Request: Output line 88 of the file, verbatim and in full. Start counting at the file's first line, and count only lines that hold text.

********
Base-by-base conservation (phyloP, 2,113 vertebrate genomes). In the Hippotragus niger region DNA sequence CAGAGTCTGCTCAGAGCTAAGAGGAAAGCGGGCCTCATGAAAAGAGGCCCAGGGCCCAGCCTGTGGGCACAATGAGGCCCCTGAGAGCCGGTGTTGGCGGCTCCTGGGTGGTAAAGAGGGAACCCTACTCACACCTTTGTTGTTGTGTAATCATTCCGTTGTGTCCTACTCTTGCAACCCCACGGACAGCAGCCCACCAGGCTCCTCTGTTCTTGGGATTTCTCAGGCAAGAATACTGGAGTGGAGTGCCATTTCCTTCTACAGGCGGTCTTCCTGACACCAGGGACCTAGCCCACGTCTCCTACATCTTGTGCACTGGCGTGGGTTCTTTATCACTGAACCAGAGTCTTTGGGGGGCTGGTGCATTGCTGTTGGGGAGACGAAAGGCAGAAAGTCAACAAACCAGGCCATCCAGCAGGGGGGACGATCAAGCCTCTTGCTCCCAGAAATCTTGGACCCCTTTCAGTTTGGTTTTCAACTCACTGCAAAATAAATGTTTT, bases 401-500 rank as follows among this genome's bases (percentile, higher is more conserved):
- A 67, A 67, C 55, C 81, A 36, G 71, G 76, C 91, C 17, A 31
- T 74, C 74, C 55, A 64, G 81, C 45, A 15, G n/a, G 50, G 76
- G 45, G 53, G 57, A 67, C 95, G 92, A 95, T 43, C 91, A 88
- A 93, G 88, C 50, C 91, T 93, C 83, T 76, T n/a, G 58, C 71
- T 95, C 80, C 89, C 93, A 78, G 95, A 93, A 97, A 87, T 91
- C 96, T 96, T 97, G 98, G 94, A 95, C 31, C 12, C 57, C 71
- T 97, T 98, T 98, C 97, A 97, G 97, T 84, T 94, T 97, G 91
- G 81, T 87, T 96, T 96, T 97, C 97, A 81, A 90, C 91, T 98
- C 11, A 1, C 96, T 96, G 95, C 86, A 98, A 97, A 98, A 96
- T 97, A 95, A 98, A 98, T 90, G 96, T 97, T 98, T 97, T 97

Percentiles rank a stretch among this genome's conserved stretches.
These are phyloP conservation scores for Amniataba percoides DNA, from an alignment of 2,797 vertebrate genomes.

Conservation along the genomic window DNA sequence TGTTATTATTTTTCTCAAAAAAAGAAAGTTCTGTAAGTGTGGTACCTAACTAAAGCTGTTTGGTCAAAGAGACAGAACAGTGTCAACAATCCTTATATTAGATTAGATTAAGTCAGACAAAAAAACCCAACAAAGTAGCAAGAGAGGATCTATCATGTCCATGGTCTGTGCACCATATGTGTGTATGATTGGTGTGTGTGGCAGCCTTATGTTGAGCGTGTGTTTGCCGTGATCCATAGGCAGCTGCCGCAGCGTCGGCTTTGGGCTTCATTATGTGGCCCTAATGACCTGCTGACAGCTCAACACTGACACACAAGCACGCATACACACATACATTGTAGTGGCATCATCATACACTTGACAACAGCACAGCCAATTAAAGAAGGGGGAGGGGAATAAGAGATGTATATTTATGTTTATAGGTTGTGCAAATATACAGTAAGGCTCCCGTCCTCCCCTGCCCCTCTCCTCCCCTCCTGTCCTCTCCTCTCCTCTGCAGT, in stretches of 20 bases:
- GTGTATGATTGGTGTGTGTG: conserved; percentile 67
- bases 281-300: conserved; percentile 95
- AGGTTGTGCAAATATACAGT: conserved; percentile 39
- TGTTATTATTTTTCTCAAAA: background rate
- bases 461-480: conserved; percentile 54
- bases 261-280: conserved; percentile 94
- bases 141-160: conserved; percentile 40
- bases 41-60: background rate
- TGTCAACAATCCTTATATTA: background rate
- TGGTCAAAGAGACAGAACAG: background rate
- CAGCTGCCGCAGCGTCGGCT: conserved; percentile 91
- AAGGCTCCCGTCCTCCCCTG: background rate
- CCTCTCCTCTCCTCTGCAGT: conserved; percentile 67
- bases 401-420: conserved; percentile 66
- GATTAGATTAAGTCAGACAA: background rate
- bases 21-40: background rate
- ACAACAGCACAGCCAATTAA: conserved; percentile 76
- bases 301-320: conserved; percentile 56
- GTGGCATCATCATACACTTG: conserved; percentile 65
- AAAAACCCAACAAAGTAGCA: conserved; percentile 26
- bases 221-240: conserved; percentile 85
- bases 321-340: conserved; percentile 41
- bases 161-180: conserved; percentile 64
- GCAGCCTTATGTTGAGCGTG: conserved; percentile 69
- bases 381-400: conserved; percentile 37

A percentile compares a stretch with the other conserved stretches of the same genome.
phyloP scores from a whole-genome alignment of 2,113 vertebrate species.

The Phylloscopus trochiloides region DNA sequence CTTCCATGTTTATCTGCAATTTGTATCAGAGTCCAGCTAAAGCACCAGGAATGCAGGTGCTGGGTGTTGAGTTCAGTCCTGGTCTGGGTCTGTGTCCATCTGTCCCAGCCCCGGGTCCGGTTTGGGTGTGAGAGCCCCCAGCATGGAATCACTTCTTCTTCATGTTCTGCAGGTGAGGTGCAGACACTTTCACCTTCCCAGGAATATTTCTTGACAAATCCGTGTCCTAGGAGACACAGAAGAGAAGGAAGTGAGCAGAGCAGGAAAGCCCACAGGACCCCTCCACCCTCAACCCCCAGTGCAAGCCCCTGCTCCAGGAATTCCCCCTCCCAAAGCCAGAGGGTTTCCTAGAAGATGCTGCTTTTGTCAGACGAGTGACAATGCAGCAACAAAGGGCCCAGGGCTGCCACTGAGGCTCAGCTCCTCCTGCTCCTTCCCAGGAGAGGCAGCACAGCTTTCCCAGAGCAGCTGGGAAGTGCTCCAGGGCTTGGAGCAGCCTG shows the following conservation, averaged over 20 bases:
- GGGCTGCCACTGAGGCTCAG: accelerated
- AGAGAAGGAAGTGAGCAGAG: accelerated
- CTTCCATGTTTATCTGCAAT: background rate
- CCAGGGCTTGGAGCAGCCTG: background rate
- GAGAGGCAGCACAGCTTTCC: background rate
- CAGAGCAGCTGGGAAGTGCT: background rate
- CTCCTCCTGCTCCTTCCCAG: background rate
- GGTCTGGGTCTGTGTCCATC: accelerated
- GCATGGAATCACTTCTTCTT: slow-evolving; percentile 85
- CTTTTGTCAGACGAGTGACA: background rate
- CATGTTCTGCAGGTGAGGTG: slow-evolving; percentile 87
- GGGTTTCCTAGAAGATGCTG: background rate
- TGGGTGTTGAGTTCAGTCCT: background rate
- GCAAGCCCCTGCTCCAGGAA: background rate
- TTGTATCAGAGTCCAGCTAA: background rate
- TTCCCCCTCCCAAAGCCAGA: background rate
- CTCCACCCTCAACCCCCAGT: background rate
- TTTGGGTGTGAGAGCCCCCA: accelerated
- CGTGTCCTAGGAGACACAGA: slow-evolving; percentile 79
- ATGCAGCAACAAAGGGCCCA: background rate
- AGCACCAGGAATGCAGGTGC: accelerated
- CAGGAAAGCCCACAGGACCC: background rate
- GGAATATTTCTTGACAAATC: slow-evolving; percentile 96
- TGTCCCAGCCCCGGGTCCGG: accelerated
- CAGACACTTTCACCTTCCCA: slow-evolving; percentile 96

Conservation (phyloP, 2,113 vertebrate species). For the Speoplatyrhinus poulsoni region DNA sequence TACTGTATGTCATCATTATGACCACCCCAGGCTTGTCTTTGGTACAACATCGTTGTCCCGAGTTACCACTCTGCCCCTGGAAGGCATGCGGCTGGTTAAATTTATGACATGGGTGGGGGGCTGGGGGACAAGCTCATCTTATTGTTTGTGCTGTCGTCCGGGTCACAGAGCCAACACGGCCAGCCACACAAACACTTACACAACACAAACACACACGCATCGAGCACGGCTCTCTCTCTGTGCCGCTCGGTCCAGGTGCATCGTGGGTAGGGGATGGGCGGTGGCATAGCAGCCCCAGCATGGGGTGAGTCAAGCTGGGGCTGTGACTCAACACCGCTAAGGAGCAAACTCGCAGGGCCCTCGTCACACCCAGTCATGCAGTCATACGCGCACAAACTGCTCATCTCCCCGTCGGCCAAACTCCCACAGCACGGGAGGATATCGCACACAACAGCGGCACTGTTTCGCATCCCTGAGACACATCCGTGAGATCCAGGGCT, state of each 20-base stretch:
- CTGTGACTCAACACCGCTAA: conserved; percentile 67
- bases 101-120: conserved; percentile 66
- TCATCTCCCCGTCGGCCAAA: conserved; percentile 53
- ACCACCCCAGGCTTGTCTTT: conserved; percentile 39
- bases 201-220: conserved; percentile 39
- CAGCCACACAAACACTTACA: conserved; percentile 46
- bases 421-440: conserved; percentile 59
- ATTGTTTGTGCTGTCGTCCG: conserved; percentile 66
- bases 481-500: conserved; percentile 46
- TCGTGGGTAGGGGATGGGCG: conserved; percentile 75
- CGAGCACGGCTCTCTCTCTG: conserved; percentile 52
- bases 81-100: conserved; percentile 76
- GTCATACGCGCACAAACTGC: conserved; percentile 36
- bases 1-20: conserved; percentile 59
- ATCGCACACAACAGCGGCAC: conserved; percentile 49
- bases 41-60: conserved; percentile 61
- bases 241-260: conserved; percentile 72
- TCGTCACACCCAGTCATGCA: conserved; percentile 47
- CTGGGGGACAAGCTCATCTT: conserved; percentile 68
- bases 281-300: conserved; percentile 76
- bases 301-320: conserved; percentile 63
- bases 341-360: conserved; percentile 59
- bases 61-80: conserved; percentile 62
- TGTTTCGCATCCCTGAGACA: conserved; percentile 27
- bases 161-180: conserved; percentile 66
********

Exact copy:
- bases 281-300: conserved; percentile 76